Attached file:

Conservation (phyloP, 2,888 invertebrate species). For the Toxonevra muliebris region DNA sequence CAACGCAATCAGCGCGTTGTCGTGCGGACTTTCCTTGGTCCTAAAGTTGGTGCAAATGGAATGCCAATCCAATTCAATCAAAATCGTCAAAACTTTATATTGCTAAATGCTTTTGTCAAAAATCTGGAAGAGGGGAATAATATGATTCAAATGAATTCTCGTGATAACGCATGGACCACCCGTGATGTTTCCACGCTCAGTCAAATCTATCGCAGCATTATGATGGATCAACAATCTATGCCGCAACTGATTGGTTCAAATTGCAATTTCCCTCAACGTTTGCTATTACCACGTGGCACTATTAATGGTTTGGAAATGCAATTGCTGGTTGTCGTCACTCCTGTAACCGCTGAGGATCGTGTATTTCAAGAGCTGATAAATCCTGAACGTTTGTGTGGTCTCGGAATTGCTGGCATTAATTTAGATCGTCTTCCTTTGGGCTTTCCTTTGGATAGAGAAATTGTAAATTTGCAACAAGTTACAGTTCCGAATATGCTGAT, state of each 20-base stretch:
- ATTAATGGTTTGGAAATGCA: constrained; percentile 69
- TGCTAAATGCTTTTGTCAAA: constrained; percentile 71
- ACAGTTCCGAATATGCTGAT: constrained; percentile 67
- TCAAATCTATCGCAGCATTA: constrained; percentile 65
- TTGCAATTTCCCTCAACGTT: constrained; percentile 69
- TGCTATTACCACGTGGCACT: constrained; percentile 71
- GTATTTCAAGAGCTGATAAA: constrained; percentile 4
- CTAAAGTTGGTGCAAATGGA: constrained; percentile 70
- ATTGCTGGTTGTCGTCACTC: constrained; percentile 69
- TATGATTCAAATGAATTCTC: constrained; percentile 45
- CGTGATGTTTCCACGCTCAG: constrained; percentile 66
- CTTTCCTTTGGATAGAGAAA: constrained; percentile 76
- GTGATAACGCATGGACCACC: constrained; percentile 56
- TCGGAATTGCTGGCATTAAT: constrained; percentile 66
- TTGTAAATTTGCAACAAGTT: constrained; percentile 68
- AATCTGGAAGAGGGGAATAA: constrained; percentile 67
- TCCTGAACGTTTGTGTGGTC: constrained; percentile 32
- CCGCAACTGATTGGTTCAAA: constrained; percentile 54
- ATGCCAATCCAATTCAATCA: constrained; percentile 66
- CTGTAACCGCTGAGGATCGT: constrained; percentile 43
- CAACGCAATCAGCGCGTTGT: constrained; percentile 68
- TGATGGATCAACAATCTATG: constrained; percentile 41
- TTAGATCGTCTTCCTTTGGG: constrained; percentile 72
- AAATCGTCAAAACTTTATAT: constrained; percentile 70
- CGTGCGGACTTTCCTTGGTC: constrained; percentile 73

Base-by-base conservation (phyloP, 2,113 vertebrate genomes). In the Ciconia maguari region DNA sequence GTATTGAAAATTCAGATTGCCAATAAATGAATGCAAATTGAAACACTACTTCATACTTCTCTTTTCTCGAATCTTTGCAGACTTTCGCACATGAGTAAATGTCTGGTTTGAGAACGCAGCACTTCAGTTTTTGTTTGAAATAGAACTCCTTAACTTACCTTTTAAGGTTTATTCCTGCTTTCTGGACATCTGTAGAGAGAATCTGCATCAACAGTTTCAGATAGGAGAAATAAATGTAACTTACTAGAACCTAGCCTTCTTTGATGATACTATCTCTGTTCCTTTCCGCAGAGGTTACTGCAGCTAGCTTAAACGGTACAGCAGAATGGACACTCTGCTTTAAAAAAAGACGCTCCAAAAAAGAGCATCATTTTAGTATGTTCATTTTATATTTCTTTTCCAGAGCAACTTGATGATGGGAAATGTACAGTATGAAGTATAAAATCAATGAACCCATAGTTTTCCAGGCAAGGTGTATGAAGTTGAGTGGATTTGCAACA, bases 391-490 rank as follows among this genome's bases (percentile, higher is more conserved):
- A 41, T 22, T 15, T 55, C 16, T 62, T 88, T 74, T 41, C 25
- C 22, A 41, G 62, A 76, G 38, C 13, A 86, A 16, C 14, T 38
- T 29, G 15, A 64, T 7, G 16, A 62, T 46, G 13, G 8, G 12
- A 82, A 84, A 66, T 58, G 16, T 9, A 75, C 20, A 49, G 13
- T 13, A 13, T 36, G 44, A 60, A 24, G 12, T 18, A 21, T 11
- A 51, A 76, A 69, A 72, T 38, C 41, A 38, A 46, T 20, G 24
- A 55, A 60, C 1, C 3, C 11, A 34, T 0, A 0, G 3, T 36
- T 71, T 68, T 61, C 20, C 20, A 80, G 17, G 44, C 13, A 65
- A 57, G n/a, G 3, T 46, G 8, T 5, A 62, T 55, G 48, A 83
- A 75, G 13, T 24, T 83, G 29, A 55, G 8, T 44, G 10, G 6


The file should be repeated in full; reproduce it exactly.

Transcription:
Conservation (phyloP, 2,888 invertebrate species). For the Toxonevra muliebris region DNA sequence CAACGCAATCAGCGCGTTGTCGTGCGGACTTTCCTTGGTCCTAAAGTTGGTGCAAATGGAATGCCAATCCAATTCAATCAAAATCGTCAAAACTTTATATTGCTAAATGCTTTTGTCAAAAATCTGGAAGAGGGGAATAATATGATTCAAATGAATTCTCGTGATAACGCATGGACCACCCGTGATGTTTCCACGCTCAGTCAAATCTATCGCAGCATTATGATGGATCAACAATCTATGCCGCAACTGATTGGTTCAAATTGCAATTTCCCTCAACGTTTGCTATTACCACGTGGCACTATTAATGGTTTGGAAATGCAATTGCTGGTTGTCGTCACTCCTGTAACCGCTGAGGATCGTGTATTTCAAGAGCTGATAAATCCTGAACGTTTGTGTGGTCTCGGAATTGCTGGCATTAATTTAGATCGTCTTCCTTTGGGCTTTCCTTTGGATAGAGAAATTGTAAATTTGCAACAAGTTACAGTTCCGAATATGCTGAT, state of each 20-base stretch:
- ATTAATGGTTTGGAAATGCA: constrained; percentile 69
- TGCTAAATGCTTTTGTCAAA: constrained; percentile 71
- ACAGTTCCGAATATGCTGAT: constrained; percentile 67
- TCAAATCTATCGCAGCATTA: constrained; percentile 65
- TTGCAATTTCCCTCAACGTT: constrained; percentile 69
- TGCTATTACCACGTGGCACT: constrained; percentile 71
- GTATTTCAAGAGCTGATAAA: constrained; percentile 4
- CTAAAGTTGGTGCAAATGGA: constrained; percentile 70
- ATTGCTGGTTGTCGTCACTC: constrained; percentile 69
- TATGATTCAAATGAATTCTC: constrained; percentile 45
- CGTGATGTTTCCACGCTCAG: constrained; percentile 66
- CTTTCCTTTGGATAGAGAAA: constrained; percentile 76
- GTGATAACGCATGGACCACC: constrained; percentile 56
- TCGGAATTGCTGGCATTAAT: constrained; percentile 66
- TTGTAAATTTGCAACAAGTT: constrained; percentile 68
- AATCTGGAAGAGGGGAATAA: constrained; percentile 67
- TCCTGAACGTTTGTGTGGTC: constrained; percentile 32
- CCGCAACTGATTGGTTCAAA: constrained; percentile 54
- ATGCCAATCCAATTCAATCA: constrained; percentile 66
- CTGTAACCGCTGAGGATCGT: constrained; percentile 43
- CAACGCAATCAGCGCGTTGT: constrained; percentile 68
- TGATGGATCAACAATCTATG: constrained; percentile 41
- TTAGATCGTCTTCCTTTGGG: constrained; percentile 72
- AAATCGTCAAAACTTTATAT: constrained; percentile 70
- CGTGCGGACTTTCCTTGGTC: constrained; percentile 73

Base-by-base conservation (phyloP, 2,113 vertebrate genomes). In the Ciconia maguari region DNA sequence GTATTGAAAATTCAGATTGCCAATAAATGAATGCAAATTGAAACACTACTTCATACTTCTCTTTTCTCGAATCTTTGCAGACTTTCGCACATGAGTAAATGTCTGGTTTGAGAACGCAGCACTTCAGTTTTTGTTTGAAATAGAACTCCTTAACTTACCTTTTAAGGTTTATTCCTGCTTTCTGGACATCTGTAGAGAGAATCTGCATCAACAGTTTCAGATAGGAGAAATAAATGTAACTTACTAGAACCTAGCCTTCTTTGATGATACTATCTCTGTTCCTTTCCGCAGAGGTTACTGCAGCTAGCTTAAACGGTACAGCAGAATGGACACTCTGCTTTAAAAAAAGACGCTCCAAAAAAGAGCATCATTTTAGTATGTTCATTTTATATTTCTTTTCCAGAGCAACTTGATGATGGGAAATGTACAGTATGAAGTATAAAATCAATGAACCCATAGTTTTCCAGGCAAGGTGTATGAAGTTGAGTGGATTTGCAACA, bases 391-490 rank as follows among this genome's bases (percentile, higher is more conserved):
- A 41, T 22, T 15, T 55, C 16, T 62, T 88, T 74, T 41, C 25
- C 22, A 41, G 62, A 76, G 38, C 13, A 86, A 16, C 14, T 38
- T 29, G 15, A 64, T 7, G 16, A 62, T 46, G 13, G 8, G 12
- A 82, A 84, A 66, T 58, G 16, T 9, A 75, C 20, A 49, G 13
- T 13, A 13, T 36, G 44, A 60, A 24, G 12, T 18, A 21, T 11
- A 51, A 76, A 69, A 72, T 38, C 41, A 38, A 46, T 20, G 24
- A 55, A 60, C 1, C 3, C 11, A 34, T 0, A 0, G 3, T 36
- T 71, T 68, T 61, C 20, C 20, A 80, G 17, G 44, C 13, A 65
- A 57, G n/a, G 3, T 46, G 8, T 5, A 62, T 55, G 48, A 83
- A 75, G 13, T 24, T 83, G 29, A 55, G 8, T 44, G 10, G 6